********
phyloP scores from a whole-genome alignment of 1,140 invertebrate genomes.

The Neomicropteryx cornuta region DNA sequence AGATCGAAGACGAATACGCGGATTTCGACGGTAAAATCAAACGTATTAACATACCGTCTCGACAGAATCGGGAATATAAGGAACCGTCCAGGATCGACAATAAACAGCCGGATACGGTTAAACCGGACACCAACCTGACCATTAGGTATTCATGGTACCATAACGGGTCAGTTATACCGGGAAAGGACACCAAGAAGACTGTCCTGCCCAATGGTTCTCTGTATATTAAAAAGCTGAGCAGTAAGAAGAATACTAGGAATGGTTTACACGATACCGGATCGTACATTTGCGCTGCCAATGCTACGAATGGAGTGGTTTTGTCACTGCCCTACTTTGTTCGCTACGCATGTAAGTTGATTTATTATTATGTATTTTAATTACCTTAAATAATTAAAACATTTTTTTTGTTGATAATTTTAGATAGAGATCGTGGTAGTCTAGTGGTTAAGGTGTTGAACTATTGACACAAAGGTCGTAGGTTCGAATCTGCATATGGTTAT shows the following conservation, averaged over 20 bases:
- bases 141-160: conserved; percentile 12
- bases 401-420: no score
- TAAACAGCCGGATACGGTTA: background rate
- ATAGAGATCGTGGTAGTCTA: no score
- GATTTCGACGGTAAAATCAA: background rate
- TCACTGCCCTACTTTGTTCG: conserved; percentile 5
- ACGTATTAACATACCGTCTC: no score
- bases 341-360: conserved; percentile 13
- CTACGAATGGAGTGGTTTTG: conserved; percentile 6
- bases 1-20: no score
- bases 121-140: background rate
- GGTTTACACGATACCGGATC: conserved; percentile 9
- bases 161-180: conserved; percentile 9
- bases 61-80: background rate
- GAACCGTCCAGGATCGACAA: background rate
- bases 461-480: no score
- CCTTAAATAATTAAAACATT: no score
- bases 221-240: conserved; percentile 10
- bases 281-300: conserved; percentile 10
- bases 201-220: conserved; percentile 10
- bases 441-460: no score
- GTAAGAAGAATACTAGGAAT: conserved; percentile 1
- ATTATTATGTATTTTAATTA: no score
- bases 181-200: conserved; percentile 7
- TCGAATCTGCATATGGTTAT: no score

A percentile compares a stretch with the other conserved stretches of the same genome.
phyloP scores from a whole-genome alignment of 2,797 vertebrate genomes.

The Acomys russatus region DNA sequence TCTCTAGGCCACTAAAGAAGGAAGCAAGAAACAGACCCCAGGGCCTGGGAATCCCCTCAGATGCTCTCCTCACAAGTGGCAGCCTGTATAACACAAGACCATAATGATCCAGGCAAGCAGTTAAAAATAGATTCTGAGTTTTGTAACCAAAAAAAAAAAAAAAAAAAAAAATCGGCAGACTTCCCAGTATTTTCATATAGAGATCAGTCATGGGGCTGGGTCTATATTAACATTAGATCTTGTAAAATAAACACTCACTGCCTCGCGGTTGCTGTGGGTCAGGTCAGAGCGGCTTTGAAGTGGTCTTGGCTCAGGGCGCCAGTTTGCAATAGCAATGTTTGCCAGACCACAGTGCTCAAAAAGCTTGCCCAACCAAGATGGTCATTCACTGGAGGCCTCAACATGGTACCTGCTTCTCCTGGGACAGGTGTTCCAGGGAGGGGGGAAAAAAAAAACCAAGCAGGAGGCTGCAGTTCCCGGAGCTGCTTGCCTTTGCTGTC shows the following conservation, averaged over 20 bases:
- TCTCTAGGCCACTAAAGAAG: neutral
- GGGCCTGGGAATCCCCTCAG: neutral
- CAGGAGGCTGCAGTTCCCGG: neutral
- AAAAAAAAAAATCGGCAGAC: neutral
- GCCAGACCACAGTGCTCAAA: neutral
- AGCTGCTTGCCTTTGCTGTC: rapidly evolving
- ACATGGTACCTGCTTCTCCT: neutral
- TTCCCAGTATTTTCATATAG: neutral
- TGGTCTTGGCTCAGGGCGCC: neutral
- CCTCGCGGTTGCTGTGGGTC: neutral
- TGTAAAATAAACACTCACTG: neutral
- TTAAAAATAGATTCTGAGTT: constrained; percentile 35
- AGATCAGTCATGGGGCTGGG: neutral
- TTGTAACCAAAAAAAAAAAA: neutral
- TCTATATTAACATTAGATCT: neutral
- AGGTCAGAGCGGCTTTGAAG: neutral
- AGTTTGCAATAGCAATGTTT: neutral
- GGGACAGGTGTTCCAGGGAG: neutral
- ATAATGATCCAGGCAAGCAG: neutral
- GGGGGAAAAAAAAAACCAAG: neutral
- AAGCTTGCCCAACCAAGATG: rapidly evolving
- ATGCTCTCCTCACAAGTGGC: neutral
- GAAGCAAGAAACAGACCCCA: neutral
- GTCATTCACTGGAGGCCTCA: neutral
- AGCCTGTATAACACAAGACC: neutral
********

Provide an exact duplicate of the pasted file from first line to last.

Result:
phyloP scores from a whole-genome alignment of 1,140 invertebrate genomes.

The Neomicropteryx cornuta region DNA sequence AGATCGAAGACGAATACGCGGATTTCGACGGTAAAATCAAACGTATTAACATACCGTCTCGACAGAATCGGGAATATAAGGAACCGTCCAGGATCGACAATAAACAGCCGGATACGGTTAAACCGGACACCAACCTGACCATTAGGTATTCATGGTACCATAACGGGTCAGTTATACCGGGAAAGGACACCAAGAAGACTGTCCTGCCCAATGGTTCTCTGTATATTAAAAAGCTGAGCAGTAAGAAGAATACTAGGAATGGTTTACACGATACCGGATCGTACATTTGCGCTGCCAATGCTACGAATGGAGTGGTTTTGTCACTGCCCTACTTTGTTCGCTACGCATGTAAGTTGATTTATTATTATGTATTTTAATTACCTTAAATAATTAAAACATTTTTTTTGTTGATAATTTTAGATAGAGATCGTGGTAGTCTAGTGGTTAAGGTGTTGAACTATTGACACAAAGGTCGTAGGTTCGAATCTGCATATGGTTAT shows the following conservation, averaged over 20 bases:
- bases 141-160: conserved; percentile 12
- bases 401-420: no score
- TAAACAGCCGGATACGGTTA: background rate
- ATAGAGATCGTGGTAGTCTA: no score
- GATTTCGACGGTAAAATCAA: background rate
- TCACTGCCCTACTTTGTTCG: conserved; percentile 5
- ACGTATTAACATACCGTCTC: no score
- bases 341-360: conserved; percentile 13
- CTACGAATGGAGTGGTTTTG: conserved; percentile 6
- bases 1-20: no score
- bases 121-140: background rate
- GGTTTACACGATACCGGATC: conserved; percentile 9
- bases 161-180: conserved; percentile 9
- bases 61-80: background rate
- GAACCGTCCAGGATCGACAA: background rate
- bases 461-480: no score
- CCTTAAATAATTAAAACATT: no score
- bases 221-240: conserved; percentile 10
- bases 281-300: conserved; percentile 10
- bases 201-220: conserved; percentile 10
- bases 441-460: no score
- GTAAGAAGAATACTAGGAAT: conserved; percentile 1
- ATTATTATGTATTTTAATTA: no score
- bases 181-200: conserved; percentile 7
- TCGAATCTGCATATGGTTAT: no score

A percentile compares a stretch with the other conserved stretches of the same genome.
phyloP scores from a whole-genome alignment of 2,797 vertebrate genomes.

The Acomys russatus region DNA sequence TCTCTAGGCCACTAAAGAAGGAAGCAAGAAACAGACCCCAGGGCCTGGGAATCCCCTCAGATGCTCTCCTCACAAGTGGCAGCCTGTATAACACAAGACCATAATGATCCAGGCAAGCAGTTAAAAATAGATTCTGAGTTTTGTAACCAAAAAAAAAAAAAAAAAAAAAAATCGGCAGACTTCCCAGTATTTTCATATAGAGATCAGTCATGGGGCTGGGTCTATATTAACATTAGATCTTGTAAAATAAACACTCACTGCCTCGCGGTTGCTGTGGGTCAGGTCAGAGCGGCTTTGAAGTGGTCTTGGCTCAGGGCGCCAGTTTGCAATAGCAATGTTTGCCAGACCACAGTGCTCAAAAAGCTTGCCCAACCAAGATGGTCATTCACTGGAGGCCTCAACATGGTACCTGCTTCTCCTGGGACAGGTGTTCCAGGGAGGGGGGAAAAAAAAAACCAAGCAGGAGGCTGCAGTTCCCGGAGCTGCTTGCCTTTGCTGTC shows the following conservation, averaged over 20 bases:
- TCTCTAGGCCACTAAAGAAG: neutral
- GGGCCTGGGAATCCCCTCAG: neutral
- CAGGAGGCTGCAGTTCCCGG: neutral
- AAAAAAAAAAATCGGCAGAC: neutral
- GCCAGACCACAGTGCTCAAA: neutral
- AGCTGCTTGCCTTTGCTGTC: rapidly evolving
- ACATGGTACCTGCTTCTCCT: neutral
- TTCCCAGTATTTTCATATAG: neutral
- TGGTCTTGGCTCAGGGCGCC: neutral
- CCTCGCGGTTGCTGTGGGTC: neutral
- TGTAAAATAAACACTCACTG: neutral
- TTAAAAATAGATTCTGAGTT: constrained; percentile 35
- AGATCAGTCATGGGGCTGGG: neutral
- TTGTAACCAAAAAAAAAAAA: neutral
- TCTATATTAACATTAGATCT: neutral
- AGGTCAGAGCGGCTTTGAAG: neutral
- AGTTTGCAATAGCAATGTTT: neutral
- GGGACAGGTGTTCCAGGGAG: neutral
- ATAATGATCCAGGCAAGCAG: neutral
- GGGGGAAAAAAAAAACCAAG: neutral
- AAGCTTGCCCAACCAAGATG: rapidly evolving
- ATGCTCTCCTCACAAGTGGC: neutral
- GAAGCAAGAAACAGACCCCA: neutral
- GTCATTCACTGGAGGCCTCA: neutral
- AGCCTGTATAACACAAGACC: neutral